Tree-rings: Proxies for Temperature or CO2?

February 15, 2010

Recall step 2 of the  five super-simple steps for building a hockey stick:

Step 2. Select those time series that fit the instrumental (measured) temperature record of choice. Assume that since these time series match the measured temperature in some way, then they are, in fact, temperature proxies.

This step begs the question (in the classical logical sense) about the usefulness of tree-rings as proxies for temperature.  Surely tree-ring width is not solely dependent on temperature, is it? 

What about drought conditions?  Usually we think of droughts as coinciding with high temperatures.  Would higher temperatures cause tree-rings to be thicker even when the tree is being stressed or dying due to lack of water?  Of course not.

What about the abundance of CO2? 

Back when I was a college student I worked at Phytofarms of America in DeKalb, Illinois, USA, which grew the highest quality leafy vegetables in a giant indoor,  innovative, artificially lighted, hydroponic facility.  One of the keys to this industrial sized facility was elevated CO2.  Huge tanks of CO2 pumped up the indoor level to about 1000 ppm, or about 4 times the pre-industrial level.  The resulting veggies were expensive, but they were the best money could buy.

Is it possible that tree-rings are better proxies for atmospheric CO2 than for temperature?   As a simple test, I selected all the tree-ring proxies used for Mann’s 2008 version of the hockey stick and did a simple correlation to the Northern Hemisphere instrumental temperature record and to the atmospheric CO2 record.  The tree-ring data and the instrumental temperature record came from the NCDC archive for Mann’s paper

 The CO2 data is a combination of Mauna Loa data (1959 to present) and the Siple Station ice Core (1744 to 1953).  The Siple data was not in yearly increments, so I interpolated.   I also interpolated between the end of the Siple data (1953) and the beginning of the Mauna Loa date (1959).  The Mauna Loa data was truncated beyond 2006 so that the CO2 data would cover the same time domain as the instrumental record used by Mann.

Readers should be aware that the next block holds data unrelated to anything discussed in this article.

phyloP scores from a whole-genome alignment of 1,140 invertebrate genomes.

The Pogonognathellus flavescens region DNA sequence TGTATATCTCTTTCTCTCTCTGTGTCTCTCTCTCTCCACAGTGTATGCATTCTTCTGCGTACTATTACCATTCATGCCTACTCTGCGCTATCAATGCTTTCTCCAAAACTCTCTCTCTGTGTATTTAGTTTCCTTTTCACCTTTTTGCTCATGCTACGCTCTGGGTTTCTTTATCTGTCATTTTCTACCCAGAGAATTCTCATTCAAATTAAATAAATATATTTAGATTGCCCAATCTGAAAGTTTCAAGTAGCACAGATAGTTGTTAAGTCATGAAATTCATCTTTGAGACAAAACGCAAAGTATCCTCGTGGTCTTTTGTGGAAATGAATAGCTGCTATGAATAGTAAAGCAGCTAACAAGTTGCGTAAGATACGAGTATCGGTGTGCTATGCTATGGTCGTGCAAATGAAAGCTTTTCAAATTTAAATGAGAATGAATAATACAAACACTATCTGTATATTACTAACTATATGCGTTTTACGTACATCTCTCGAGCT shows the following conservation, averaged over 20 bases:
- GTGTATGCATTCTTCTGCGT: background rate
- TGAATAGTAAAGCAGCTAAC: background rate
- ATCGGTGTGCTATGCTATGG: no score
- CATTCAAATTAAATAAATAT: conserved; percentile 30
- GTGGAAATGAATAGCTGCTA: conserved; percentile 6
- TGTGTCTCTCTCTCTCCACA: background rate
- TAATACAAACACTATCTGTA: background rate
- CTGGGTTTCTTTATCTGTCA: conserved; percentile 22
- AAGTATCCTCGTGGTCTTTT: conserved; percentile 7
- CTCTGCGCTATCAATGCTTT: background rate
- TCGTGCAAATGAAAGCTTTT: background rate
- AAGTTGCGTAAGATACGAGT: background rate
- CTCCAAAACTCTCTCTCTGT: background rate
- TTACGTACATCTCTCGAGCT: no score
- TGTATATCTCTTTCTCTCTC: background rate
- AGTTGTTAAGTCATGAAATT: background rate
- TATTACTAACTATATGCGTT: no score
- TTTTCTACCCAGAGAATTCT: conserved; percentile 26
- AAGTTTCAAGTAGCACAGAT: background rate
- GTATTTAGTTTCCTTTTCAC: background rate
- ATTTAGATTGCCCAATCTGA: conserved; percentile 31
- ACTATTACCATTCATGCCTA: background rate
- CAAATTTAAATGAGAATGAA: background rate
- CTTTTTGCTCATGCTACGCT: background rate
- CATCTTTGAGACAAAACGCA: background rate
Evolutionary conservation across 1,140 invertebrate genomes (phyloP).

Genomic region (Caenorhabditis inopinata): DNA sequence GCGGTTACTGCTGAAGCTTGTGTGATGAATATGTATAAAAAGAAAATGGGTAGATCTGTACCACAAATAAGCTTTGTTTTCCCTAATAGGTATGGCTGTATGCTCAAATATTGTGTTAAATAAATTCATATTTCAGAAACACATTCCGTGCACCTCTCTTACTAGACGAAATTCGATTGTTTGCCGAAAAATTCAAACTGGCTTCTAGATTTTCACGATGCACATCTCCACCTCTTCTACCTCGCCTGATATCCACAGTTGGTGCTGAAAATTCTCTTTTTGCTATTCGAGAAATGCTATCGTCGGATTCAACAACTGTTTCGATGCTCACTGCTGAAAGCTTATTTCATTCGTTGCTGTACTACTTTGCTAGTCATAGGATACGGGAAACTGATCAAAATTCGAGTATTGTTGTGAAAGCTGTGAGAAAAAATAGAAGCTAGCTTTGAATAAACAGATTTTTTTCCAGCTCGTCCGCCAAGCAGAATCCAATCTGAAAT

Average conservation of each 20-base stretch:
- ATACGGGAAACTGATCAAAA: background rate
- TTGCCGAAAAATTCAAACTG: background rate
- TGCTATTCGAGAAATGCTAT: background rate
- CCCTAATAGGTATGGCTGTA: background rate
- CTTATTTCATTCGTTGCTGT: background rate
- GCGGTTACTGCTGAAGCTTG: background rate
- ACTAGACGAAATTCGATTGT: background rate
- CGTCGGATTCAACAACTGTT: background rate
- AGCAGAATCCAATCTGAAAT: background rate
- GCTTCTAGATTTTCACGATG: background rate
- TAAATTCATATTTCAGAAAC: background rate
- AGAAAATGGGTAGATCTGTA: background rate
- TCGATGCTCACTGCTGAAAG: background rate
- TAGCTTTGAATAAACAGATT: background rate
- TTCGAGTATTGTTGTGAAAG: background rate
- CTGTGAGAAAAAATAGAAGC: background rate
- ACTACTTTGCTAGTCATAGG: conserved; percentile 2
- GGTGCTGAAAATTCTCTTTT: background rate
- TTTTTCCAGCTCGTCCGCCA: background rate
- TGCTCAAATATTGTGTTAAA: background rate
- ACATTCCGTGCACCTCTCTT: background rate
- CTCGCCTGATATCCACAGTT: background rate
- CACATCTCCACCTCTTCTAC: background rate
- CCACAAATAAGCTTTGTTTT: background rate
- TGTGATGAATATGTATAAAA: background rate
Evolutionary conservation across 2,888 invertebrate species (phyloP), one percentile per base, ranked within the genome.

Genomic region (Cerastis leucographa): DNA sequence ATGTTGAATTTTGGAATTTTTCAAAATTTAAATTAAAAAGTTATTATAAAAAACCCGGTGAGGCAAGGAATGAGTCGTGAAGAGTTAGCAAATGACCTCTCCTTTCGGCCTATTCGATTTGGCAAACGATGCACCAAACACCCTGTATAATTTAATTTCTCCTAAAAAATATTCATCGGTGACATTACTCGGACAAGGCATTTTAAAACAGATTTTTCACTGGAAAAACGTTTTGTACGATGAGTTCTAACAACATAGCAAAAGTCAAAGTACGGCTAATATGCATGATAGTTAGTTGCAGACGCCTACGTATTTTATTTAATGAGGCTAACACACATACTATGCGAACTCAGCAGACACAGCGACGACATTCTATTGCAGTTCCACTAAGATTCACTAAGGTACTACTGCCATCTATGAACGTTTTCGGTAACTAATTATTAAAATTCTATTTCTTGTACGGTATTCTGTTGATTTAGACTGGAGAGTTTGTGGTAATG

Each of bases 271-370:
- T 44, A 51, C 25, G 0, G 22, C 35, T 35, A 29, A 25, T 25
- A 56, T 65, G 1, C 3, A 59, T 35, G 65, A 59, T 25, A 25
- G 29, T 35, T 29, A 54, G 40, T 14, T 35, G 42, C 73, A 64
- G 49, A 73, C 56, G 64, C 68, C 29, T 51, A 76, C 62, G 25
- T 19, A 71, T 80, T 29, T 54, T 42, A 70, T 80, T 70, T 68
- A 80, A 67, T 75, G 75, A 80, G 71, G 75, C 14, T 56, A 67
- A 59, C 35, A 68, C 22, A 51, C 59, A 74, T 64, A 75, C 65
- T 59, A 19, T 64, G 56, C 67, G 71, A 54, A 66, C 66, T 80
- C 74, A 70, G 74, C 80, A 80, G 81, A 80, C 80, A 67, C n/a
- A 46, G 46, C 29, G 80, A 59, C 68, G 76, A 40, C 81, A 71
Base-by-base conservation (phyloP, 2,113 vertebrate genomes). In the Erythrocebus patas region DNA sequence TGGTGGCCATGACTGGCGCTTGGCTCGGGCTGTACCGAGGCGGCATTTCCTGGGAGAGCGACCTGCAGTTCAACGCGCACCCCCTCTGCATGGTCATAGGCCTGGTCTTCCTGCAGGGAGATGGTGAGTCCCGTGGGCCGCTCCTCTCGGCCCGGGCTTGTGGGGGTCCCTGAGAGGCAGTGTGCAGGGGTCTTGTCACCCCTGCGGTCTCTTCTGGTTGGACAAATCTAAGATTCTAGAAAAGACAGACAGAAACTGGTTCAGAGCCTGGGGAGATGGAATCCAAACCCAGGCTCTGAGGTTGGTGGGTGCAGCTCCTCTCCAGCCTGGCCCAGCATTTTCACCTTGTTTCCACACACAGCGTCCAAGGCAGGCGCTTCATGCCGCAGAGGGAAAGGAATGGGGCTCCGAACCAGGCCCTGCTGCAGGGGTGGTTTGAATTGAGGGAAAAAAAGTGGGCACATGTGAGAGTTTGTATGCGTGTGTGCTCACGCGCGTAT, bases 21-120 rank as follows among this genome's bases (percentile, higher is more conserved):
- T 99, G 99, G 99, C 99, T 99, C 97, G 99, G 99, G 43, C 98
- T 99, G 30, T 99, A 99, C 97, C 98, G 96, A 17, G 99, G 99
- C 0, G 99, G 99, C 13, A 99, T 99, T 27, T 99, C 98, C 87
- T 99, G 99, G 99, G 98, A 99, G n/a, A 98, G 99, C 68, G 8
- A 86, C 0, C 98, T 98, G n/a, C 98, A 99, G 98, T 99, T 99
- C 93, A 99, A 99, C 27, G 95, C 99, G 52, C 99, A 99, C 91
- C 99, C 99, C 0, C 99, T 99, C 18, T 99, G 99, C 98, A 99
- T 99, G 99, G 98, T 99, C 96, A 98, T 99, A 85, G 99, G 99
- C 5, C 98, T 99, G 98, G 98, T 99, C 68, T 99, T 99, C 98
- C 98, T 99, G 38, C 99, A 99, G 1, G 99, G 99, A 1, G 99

The first graph below (click to enlarge) shows the 30 tree-ring time series with the best correlations to the instrumental temperature record.  Each of these correlations has been matched with the correlation to the CO2 level.  The first thing to jump out is that for 23 out of 30 cases, the CO2 correlation is better than the temperature correlation!

The next graph is the reverse situation.  It shows the 30 tree-ring time series with the best correlations to CO2 in descending order.  As above, each of these correlations is matched with the correlation to the instrumental temperature record.  This time the thing that jumps out is that the correlation to CO2 is better in every single case.  And these correlations to CO2 are not just a little better, they are a lot better.


  1. The tree ring science didn’t appeal to my logic either. The wider the ring the more growth the tree sustained per growing period (yearly). Some regions have longer growing seasons than others, different species favor different conditions, influences on growth are many. The number of days with sunshine is a huge growth factor as well as precipitation, C02 etc.

    Why would the tree ring data even been assimilated if the length was not as long as the instrumental temp record?

  2. […] The tree-ring data that Michael Mann used in his 2008 version of the hockey stick has a worse correlation to temperature than to atmospheric CO2. You can see the details here. […]

  3. Fascinating read. Thanks for the link.

    So temperatures and tree rings are out… and the glaciers have been anecdotal evidence at best. Not a lot left for the global warming theory.

  4. […] Sanity: Tree-rings: Proxies for Temperature or CO2? PATHETIC!: Moonbattery has located AWOL ManBearPig, and he’s still sounding  super-serial […]

  5. From my research, Tree ring data has too many variables due to constantly changing weather conditions that need to be considered before Tree ring data can used as evidence to support any long term Climate Change or CO2 change.

  6. If you are a north American tree, the most important thing that has happened since the last ice age is the introduction of species from the Old World. The European Earthworm is the most important, it causes a drop in growth for 10 years or so, then improves growth rates. Other species, and extinction events (like the North American pigeon)have caused huge changes in the forestry eco-systems.
    These huge blips are missing in the records, funny that.

    • Docmartyn, thanks that’s really interesting information that hadn’t even crossed my little brain.

  7. Interesting this crossed my mind today.. nice to see someone thought of this one before me

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